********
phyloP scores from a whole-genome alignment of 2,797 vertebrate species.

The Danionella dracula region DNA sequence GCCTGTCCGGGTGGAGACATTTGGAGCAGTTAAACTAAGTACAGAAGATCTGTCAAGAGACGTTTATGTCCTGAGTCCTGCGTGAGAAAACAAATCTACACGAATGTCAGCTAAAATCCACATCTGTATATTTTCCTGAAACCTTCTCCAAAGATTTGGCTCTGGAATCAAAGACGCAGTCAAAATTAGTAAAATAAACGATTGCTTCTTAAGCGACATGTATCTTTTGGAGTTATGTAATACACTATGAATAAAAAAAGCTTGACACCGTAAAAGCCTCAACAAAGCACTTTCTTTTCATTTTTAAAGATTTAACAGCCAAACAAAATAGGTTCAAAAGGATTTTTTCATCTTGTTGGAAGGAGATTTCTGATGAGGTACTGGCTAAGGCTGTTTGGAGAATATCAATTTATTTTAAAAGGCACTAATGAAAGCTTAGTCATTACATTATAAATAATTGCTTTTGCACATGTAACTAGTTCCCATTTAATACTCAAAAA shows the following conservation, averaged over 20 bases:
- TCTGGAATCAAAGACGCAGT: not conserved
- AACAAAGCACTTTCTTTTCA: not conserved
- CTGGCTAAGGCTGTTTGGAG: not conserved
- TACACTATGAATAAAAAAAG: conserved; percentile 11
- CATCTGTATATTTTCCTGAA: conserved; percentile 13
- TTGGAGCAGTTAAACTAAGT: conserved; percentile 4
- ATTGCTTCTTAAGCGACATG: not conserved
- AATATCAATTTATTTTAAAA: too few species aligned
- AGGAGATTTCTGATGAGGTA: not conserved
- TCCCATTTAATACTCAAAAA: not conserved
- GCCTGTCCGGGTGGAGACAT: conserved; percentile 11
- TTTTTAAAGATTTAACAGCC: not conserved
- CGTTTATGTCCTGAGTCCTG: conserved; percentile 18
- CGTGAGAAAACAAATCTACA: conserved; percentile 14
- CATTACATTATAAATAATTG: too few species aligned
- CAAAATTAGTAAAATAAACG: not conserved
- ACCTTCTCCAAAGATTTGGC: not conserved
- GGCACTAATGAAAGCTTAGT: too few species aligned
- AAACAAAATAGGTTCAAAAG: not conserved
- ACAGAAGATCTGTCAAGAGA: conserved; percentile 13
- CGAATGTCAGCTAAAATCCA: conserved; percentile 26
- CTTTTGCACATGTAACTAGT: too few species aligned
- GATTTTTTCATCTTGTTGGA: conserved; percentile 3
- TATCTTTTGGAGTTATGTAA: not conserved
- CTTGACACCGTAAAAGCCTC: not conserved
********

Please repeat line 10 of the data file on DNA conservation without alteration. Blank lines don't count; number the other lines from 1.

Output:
- AATATCAATTTATTTTAAAA: too few species aligned